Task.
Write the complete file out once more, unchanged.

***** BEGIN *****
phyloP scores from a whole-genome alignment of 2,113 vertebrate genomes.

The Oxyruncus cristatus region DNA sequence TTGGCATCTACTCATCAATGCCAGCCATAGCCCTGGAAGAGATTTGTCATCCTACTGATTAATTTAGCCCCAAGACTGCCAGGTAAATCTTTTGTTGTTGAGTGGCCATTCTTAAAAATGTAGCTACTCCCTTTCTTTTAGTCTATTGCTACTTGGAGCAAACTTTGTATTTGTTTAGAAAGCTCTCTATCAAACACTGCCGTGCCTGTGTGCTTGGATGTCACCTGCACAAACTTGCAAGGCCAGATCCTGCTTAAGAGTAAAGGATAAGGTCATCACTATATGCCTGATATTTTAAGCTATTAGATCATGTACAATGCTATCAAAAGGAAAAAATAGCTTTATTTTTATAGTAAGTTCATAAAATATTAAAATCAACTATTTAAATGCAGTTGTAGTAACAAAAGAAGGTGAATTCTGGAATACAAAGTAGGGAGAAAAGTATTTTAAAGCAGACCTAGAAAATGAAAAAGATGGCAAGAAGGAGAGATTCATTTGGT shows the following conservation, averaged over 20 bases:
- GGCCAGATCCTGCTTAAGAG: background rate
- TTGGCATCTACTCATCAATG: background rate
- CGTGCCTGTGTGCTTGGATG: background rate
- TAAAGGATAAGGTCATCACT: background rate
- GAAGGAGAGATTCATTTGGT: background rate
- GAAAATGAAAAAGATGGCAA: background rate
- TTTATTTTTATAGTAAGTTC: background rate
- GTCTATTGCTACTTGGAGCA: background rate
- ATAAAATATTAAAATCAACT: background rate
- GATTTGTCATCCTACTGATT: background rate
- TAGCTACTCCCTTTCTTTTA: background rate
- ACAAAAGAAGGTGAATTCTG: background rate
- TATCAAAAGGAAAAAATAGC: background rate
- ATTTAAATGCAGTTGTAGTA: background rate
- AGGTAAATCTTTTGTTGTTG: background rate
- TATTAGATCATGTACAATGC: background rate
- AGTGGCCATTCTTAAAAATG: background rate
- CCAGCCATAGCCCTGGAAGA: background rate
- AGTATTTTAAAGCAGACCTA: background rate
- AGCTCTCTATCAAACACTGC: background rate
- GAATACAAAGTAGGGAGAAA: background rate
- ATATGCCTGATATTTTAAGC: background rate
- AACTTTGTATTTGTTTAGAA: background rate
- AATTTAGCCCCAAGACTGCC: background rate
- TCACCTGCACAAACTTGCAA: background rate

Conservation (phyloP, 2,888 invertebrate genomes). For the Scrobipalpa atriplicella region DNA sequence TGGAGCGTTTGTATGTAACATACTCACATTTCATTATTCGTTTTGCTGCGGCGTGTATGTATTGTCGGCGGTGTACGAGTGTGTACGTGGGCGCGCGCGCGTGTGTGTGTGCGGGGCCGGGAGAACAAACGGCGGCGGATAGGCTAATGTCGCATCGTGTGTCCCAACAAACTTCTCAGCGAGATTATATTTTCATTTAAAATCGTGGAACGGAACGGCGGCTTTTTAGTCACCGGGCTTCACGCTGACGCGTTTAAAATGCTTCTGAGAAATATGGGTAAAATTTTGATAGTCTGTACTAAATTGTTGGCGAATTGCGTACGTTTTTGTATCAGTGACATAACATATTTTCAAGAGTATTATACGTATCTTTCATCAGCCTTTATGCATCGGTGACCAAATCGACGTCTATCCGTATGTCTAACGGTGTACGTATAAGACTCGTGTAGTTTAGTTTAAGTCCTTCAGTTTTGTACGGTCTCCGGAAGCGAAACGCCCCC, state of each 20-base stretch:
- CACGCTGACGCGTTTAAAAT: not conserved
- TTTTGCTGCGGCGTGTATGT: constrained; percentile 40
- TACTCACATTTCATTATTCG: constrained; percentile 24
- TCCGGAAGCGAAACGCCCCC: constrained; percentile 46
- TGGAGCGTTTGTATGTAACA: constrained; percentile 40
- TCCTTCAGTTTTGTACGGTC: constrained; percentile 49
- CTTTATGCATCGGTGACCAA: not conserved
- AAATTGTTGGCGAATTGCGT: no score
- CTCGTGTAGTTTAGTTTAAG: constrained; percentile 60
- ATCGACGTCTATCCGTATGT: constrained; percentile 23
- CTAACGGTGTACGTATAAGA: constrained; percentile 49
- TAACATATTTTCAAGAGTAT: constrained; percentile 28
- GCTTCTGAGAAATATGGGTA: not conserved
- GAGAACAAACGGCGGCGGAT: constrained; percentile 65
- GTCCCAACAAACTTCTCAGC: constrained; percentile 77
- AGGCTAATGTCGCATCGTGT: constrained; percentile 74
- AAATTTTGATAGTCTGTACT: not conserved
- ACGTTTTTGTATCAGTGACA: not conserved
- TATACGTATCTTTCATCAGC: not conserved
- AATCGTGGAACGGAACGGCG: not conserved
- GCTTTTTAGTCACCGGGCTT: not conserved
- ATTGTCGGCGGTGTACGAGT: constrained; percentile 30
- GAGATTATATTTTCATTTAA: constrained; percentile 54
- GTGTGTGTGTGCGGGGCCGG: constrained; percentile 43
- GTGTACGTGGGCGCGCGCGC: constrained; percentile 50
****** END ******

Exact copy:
phyloP scores from a whole-genome alignment of 2,113 vertebrate genomes.

The Oxyruncus cristatus region DNA sequence TTGGCATCTACTCATCAATGCCAGCCATAGCCCTGGAAGAGATTTGTCATCCTACTGATTAATTTAGCCCCAAGACTGCCAGGTAAATCTTTTGTTGTTGAGTGGCCATTCTTAAAAATGTAGCTACTCCCTTTCTTTTAGTCTATTGCTACTTGGAGCAAACTTTGTATTTGTTTAGAAAGCTCTCTATCAAACACTGCCGTGCCTGTGTGCTTGGATGTCACCTGCACAAACTTGCAAGGCCAGATCCTGCTTAAGAGTAAAGGATAAGGTCATCACTATATGCCTGATATTTTAAGCTATTAGATCATGTACAATGCTATCAAAAGGAAAAAATAGCTTTATTTTTATAGTAAGTTCATAAAATATTAAAATCAACTATTTAAATGCAGTTGTAGTAACAAAAGAAGGTGAATTCTGGAATACAAAGTAGGGAGAAAAGTATTTTAAAGCAGACCTAGAAAATGAAAAAGATGGCAAGAAGGAGAGATTCATTTGGT shows the following conservation, averaged over 20 bases:
- GGCCAGATCCTGCTTAAGAG: background rate
- TTGGCATCTACTCATCAATG: background rate
- CGTGCCTGTGTGCTTGGATG: background rate
- TAAAGGATAAGGTCATCACT: background rate
- GAAGGAGAGATTCATTTGGT: background rate
- GAAAATGAAAAAGATGGCAA: background rate
- TTTATTTTTATAGTAAGTTC: background rate
- GTCTATTGCTACTTGGAGCA: background rate
- ATAAAATATTAAAATCAACT: background rate
- GATTTGTCATCCTACTGATT: background rate
- TAGCTACTCCCTTTCTTTTA: background rate
- ACAAAAGAAGGTGAATTCTG: background rate
- TATCAAAAGGAAAAAATAGC: background rate
- ATTTAAATGCAGTTGTAGTA: background rate
- AGGTAAATCTTTTGTTGTTG: background rate
- TATTAGATCATGTACAATGC: background rate
- AGTGGCCATTCTTAAAAATG: background rate
- CCAGCCATAGCCCTGGAAGA: background rate
- AGTATTTTAAAGCAGACCTA: background rate
- AGCTCTCTATCAAACACTGC: background rate
- GAATACAAAGTAGGGAGAAA: background rate
- ATATGCCTGATATTTTAAGC: background rate
- AACTTTGTATTTGTTTAGAA: background rate
- AATTTAGCCCCAAGACTGCC: background rate
- TCACCTGCACAAACTTGCAA: background rate

Conservation (phyloP, 2,888 invertebrate genomes). For the Scrobipalpa atriplicella region DNA sequence TGGAGCGTTTGTATGTAACATACTCACATTTCATTATTCGTTTTGCTGCGGCGTGTATGTATTGTCGGCGGTGTACGAGTGTGTACGTGGGCGCGCGCGCGTGTGTGTGTGCGGGGCCGGGAGAACAAACGGCGGCGGATAGGCTAATGTCGCATCGTGTGTCCCAACAAACTTCTCAGCGAGATTATATTTTCATTTAAAATCGTGGAACGGAACGGCGGCTTTTTAGTCACCGGGCTTCACGCTGACGCGTTTAAAATGCTTCTGAGAAATATGGGTAAAATTTTGATAGTCTGTACTAAATTGTTGGCGAATTGCGTACGTTTTTGTATCAGTGACATAACATATTTTCAAGAGTATTATACGTATCTTTCATCAGCCTTTATGCATCGGTGACCAAATCGACGTCTATCCGTATGTCTAACGGTGTACGTATAAGACTCGTGTAGTTTAGTTTAAGTCCTTCAGTTTTGTACGGTCTCCGGAAGCGAAACGCCCCC, state of each 20-base stretch:
- CACGCTGACGCGTTTAAAAT: not conserved
- TTTTGCTGCGGCGTGTATGT: constrained; percentile 40
- TACTCACATTTCATTATTCG: constrained; percentile 24
- TCCGGAAGCGAAACGCCCCC: constrained; percentile 46
- TGGAGCGTTTGTATGTAACA: constrained; percentile 40
- TCCTTCAGTTTTGTACGGTC: constrained; percentile 49
- CTTTATGCATCGGTGACCAA: not conserved
- AAATTGTTGGCGAATTGCGT: no score
- CTCGTGTAGTTTAGTTTAAG: constrained; percentile 60
- ATCGACGTCTATCCGTATGT: constrained; percentile 23
- CTAACGGTGTACGTATAAGA: constrained; percentile 49
- TAACATATTTTCAAGAGTAT: constrained; percentile 28
- GCTTCTGAGAAATATGGGTA: not conserved
- GAGAACAAACGGCGGCGGAT: constrained; percentile 65
- GTCCCAACAAACTTCTCAGC: constrained; percentile 77
- AGGCTAATGTCGCATCGTGT: constrained; percentile 74
- AAATTTTGATAGTCTGTACT: not conserved
- ACGTTTTTGTATCAGTGACA: not conserved
- TATACGTATCTTTCATCAGC: not conserved
- AATCGTGGAACGGAACGGCG: not conserved
- GCTTTTTAGTCACCGGGCTT: not conserved
- ATTGTCGGCGGTGTACGAGT: constrained; percentile 30
- GAGATTATATTTTCATTTAA: constrained; percentile 54
- GTGTGTGTGTGCGGGGCCGG: constrained; percentile 43
- GTGTACGTGGGCGCGCGCGC: constrained; percentile 50